Schnitzer Northwest, one of a half-dozen developers vying to build downtown Bellevue's next office tower, says it will start construction...

Share story

Schnitzer Northwest, one of a half-dozen developers vying to build downtown Bellevue’s next office tower, says it will start construction next summer on an 875,000-square-foot complex, even though it doesn’t have leasing commitments from tenants yet.

The Bellevue-based company kicked off marketing last night for its new project, the Bravern, with a presentation to real-estate brokers.

Earlier this year, Schnitzer sold its last project, the Civica Office Commons, for a record price for the region of $462 a square foot.

The Bravern’s design contains the same kind of elegant common space that attracted tenants to the Civica, outdoor plazas and 130,000 square feet for shops and restaurants. Each of two proposed office towers would have its own Civica-style “great room” with fireplace and cozy meeting areas.

Most Read Stories

Unlimited Digital Access. $1 for 4 weeks.

Normally, Puget Sound area developers try to get pre-leasing commitments for one-third to one-half of the space in an office project before they start construction.

Building office space on spec has rarely been done here, but now might be the time. Bellevue’s downtown office-vacancy rate has plummeted from 30 percent in 2002 to under 10 percent, and real-estate brokers say the growing economy could support two or three more office projects in the current construction cycle.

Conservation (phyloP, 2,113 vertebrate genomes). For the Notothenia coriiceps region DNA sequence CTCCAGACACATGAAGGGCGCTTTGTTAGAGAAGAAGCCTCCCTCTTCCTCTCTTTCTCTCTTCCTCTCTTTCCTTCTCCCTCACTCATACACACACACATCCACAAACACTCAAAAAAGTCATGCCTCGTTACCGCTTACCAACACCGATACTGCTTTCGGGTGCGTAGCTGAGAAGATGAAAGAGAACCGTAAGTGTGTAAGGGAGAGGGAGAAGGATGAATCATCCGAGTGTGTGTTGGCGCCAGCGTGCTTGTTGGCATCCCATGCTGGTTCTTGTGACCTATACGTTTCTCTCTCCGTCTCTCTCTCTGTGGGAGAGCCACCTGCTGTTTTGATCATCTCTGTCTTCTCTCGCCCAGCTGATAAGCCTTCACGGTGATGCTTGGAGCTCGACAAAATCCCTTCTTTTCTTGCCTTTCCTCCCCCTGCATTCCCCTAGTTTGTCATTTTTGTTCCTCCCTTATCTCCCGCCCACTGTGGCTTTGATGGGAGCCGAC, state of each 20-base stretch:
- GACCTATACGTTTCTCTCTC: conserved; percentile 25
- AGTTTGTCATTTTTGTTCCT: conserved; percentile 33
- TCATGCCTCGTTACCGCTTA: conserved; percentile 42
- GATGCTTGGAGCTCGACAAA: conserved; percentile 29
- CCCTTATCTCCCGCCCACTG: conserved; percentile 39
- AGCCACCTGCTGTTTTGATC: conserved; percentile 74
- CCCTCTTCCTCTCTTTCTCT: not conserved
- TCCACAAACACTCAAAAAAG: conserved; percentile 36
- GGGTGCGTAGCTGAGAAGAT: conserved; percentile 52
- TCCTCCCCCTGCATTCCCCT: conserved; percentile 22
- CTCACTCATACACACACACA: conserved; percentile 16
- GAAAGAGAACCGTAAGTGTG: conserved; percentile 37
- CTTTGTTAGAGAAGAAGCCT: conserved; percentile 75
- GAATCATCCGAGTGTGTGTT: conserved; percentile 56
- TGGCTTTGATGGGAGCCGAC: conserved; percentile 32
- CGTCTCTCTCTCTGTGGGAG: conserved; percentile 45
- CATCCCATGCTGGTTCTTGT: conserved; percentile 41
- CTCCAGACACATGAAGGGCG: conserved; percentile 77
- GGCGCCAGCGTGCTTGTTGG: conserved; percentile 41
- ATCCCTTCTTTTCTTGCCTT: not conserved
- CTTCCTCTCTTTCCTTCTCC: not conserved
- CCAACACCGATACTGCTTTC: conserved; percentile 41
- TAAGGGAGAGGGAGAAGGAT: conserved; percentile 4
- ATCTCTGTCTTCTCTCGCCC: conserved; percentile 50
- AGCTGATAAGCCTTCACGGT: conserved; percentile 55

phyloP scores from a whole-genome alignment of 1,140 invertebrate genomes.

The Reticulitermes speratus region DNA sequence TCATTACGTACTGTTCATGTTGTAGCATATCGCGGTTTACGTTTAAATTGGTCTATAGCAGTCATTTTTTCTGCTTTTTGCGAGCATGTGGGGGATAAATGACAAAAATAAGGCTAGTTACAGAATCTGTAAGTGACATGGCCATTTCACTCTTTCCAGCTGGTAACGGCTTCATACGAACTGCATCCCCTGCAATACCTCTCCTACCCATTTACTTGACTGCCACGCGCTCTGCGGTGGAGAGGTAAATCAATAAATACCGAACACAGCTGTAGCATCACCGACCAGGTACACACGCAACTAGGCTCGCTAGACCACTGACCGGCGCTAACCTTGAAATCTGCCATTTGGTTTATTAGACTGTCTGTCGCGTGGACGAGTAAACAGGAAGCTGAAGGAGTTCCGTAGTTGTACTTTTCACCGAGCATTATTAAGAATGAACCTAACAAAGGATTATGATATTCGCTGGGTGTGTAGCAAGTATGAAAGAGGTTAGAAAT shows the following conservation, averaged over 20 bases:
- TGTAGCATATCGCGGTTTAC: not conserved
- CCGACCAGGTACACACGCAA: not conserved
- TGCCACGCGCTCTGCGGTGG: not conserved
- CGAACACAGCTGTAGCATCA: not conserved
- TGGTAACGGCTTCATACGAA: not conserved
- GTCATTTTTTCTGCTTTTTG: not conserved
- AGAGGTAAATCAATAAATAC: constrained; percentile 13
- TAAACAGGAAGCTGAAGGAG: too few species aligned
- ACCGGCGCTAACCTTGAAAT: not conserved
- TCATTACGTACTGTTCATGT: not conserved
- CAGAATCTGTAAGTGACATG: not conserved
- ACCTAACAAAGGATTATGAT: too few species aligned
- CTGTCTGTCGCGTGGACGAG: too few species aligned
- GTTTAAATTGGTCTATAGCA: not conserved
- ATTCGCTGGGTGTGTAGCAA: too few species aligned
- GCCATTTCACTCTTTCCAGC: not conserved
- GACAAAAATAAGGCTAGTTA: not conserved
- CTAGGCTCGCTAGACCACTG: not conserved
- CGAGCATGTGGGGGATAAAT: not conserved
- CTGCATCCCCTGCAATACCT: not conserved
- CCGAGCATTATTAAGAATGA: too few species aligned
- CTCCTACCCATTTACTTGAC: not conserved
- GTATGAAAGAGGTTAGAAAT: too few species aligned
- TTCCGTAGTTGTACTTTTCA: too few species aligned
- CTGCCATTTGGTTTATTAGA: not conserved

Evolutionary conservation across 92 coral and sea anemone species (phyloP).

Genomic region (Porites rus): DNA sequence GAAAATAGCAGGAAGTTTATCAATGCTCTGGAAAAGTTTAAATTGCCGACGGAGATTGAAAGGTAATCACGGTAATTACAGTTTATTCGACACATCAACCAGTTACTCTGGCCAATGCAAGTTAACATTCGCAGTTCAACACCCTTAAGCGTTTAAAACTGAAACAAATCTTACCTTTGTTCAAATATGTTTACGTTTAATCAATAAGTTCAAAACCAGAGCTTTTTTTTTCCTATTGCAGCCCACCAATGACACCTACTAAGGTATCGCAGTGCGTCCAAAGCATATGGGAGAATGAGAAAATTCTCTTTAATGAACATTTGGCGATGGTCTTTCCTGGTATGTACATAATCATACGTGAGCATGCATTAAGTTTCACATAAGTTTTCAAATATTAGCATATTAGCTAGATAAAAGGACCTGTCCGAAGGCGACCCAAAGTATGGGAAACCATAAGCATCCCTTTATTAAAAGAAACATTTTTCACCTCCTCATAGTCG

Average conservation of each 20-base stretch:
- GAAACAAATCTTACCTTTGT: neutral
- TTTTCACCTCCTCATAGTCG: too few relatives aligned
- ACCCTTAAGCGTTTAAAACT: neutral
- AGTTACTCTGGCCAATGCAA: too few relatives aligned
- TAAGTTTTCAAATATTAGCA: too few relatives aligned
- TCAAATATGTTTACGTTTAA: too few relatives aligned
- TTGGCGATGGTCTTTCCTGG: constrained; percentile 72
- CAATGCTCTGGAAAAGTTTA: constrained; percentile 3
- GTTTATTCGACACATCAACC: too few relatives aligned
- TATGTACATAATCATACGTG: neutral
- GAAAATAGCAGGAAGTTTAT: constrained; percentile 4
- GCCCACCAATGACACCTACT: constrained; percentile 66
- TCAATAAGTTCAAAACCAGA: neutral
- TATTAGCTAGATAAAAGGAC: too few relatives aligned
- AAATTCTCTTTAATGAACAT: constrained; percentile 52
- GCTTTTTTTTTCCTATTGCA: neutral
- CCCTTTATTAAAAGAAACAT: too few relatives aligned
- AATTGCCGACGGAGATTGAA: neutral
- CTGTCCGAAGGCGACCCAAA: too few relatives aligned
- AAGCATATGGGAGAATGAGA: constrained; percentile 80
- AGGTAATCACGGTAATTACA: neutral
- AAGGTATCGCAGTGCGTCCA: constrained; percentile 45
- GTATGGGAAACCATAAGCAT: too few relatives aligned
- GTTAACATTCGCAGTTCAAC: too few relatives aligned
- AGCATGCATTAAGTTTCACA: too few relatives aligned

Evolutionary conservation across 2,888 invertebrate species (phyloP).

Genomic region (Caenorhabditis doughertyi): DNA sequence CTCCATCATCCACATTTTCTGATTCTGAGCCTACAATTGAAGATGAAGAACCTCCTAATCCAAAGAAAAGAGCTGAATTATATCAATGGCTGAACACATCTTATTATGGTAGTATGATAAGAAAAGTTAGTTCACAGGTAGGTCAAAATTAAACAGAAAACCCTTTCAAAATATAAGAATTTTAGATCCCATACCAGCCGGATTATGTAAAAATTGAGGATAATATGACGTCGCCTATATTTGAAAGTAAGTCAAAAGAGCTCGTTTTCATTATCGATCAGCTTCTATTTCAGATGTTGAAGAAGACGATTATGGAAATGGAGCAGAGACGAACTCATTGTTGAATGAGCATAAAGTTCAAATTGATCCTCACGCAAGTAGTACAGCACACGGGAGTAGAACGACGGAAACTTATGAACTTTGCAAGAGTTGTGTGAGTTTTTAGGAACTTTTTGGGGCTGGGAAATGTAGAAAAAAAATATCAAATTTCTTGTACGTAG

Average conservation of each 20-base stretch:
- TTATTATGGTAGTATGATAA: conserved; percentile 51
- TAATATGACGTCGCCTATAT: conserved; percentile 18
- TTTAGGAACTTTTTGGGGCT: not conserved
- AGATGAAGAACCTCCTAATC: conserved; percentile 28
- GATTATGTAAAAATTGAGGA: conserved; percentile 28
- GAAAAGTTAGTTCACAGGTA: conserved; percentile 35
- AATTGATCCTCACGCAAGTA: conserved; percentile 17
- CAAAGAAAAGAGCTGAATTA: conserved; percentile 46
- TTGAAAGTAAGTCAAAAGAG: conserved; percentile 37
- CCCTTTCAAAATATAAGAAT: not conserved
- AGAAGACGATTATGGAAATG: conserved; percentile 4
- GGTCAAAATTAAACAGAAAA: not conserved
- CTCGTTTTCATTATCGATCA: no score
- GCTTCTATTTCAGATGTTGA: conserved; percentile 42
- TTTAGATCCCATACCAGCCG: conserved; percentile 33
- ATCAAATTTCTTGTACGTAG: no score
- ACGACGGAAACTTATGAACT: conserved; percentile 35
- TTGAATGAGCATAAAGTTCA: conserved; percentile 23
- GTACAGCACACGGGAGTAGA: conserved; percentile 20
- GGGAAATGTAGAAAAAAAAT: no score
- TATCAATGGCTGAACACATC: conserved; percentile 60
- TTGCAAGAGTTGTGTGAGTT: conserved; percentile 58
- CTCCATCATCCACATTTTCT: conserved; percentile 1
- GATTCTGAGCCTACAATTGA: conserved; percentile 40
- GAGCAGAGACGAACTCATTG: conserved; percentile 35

One of those is the office portion of Kemper Freeman’s Lincoln Square. Kemper Development said the project was a go after signing retailer Eddie Bauer as lead tenant.

Four developers are considered the contenders to build the next project after Lincoln Square: Schnitzer; Chicago-based Equity Office; Bentall Capital USA; and a partnership of Houston-based Hines and Washington Capital Management.

Utah-based Wasatch Development plans an office tower as part of its Washington Square project, but not until it gets its first phase of condos and townhouses under way.

Schnitzer has enough financial strength to commit to building now, said Dan Ivanoff, managing investment partner.

“The guys that are less capitalized have to wait for the demand to get really frothy,” he said. “We don’t have to wait for the demand to get really frothy.”

The marketing kickoff is aimed at drumming up tenant interest as well as scaring off competing projects.

Oscar Oliveira, a vice president with Colliers International, said the Bravern’s anticipated completion date, fall 2008, could be an obstacle to signing tenants now because companies tend to worry about new space 18 to 24 months before leases expire.

The other downtown Bellevue office proposals haven’t begun intensive marketing yet, but they are smaller and can probably be completed more quickly, Oliveira said.

Tom Bohman, Eastside director for Cushman & Wakefield, said he is interested in whether Schnitzer is really ready to go without preleasing a chunk of the space.

“I don’t have any doubt in my mind that they are going to build — it’s really just a question of timing,” he said. “Of all the developers out there, they have been the most aggressive about pulling the trigger.”

Tom Boyer: 206-464-2923 or tboyer@seattletimes.com